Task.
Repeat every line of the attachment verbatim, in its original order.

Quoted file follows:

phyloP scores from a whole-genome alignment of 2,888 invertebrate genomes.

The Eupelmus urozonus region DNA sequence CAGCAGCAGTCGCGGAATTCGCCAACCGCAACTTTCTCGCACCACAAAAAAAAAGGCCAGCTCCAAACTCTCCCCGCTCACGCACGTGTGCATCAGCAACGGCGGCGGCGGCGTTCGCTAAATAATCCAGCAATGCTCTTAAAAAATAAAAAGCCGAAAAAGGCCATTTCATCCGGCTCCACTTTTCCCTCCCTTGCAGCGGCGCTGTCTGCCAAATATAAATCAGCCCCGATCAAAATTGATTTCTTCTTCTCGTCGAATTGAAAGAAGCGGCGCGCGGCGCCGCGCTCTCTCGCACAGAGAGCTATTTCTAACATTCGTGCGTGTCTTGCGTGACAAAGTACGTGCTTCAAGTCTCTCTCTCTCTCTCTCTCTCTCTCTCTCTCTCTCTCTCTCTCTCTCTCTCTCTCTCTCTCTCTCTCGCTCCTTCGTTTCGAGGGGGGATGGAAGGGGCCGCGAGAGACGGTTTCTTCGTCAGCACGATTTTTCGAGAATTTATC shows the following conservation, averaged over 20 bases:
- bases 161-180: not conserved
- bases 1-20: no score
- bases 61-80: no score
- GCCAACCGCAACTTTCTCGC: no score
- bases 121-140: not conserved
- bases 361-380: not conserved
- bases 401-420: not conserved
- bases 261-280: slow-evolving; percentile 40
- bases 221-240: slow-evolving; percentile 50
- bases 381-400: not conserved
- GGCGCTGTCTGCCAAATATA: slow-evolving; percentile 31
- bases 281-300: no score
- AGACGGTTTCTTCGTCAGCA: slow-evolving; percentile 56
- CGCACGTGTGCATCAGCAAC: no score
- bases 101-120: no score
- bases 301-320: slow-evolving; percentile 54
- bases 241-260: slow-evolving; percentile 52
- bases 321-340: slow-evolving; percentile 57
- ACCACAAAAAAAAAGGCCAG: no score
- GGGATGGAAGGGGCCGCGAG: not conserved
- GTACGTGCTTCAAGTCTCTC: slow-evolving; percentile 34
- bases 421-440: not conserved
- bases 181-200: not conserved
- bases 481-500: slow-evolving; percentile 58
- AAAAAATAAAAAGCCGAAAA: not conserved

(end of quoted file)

phyloP scores from a whole-genome alignment of 2,888 invertebrate genomes.

The Eupelmus urozonus region DNA sequence CAGCAGCAGTCGCGGAATTCGCCAACCGCAACTTTCTCGCACCACAAAAAAAAAGGCCAGCTCCAAACTCTCCCCGCTCACGCACGTGTGCATCAGCAACGGCGGCGGCGGCGTTCGCTAAATAATCCAGCAATGCTCTTAAAAAATAAAAAGCCGAAAAAGGCCATTTCATCCGGCTCCACTTTTCCCTCCCTTGCAGCGGCGCTGTCTGCCAAATATAAATCAGCCCCGATCAAAATTGATTTCTTCTTCTCGTCGAATTGAAAGAAGCGGCGCGCGGCGCCGCGCTCTCTCGCACAGAGAGCTATTTCTAACATTCGTGCGTGTCTTGCGTGACAAAGTACGTGCTTCAAGTCTCTCTCTCTCTCTCTCTCTCTCTCTCTCTCTCTCTCTCTCTCTCTCTCTCTCTCTCTCTCTCTCTCGCTCCTTCGTTTCGAGGGGGGATGGAAGGGGCCGCGAGAGACGGTTTCTTCGTCAGCACGATTTTTCGAGAATTTATC shows the following conservation, averaged over 20 bases:
- bases 161-180: not conserved
- bases 1-20: no score
- bases 61-80: no score
- GCCAACCGCAACTTTCTCGC: no score
- bases 121-140: not conserved
- bases 361-380: not conserved
- bases 401-420: not conserved
- bases 261-280: slow-evolving; percentile 40
- bases 221-240: slow-evolving; percentile 50
- bases 381-400: not conserved
- GGCGCTGTCTGCCAAATATA: slow-evolving; percentile 31
- bases 281-300: no score
- AGACGGTTTCTTCGTCAGCA: slow-evolving; percentile 56
- CGCACGTGTGCATCAGCAAC: no score
- bases 101-120: no score
- bases 301-320: slow-evolving; percentile 54
- bases 241-260: slow-evolving; percentile 52
- bases 321-340: slow-evolving; percentile 57
- ACCACAAAAAAAAAGGCCAG: no score
- GGGATGGAAGGGGCCGCGAG: not conserved
- GTACGTGCTTCAAGTCTCTC: slow-evolving; percentile 34
- bases 421-440: not conserved
- bases 181-200: not conserved
- bases 481-500: slow-evolving; percentile 58
- AAAAAATAAAAAGCCGAAAA: not conserved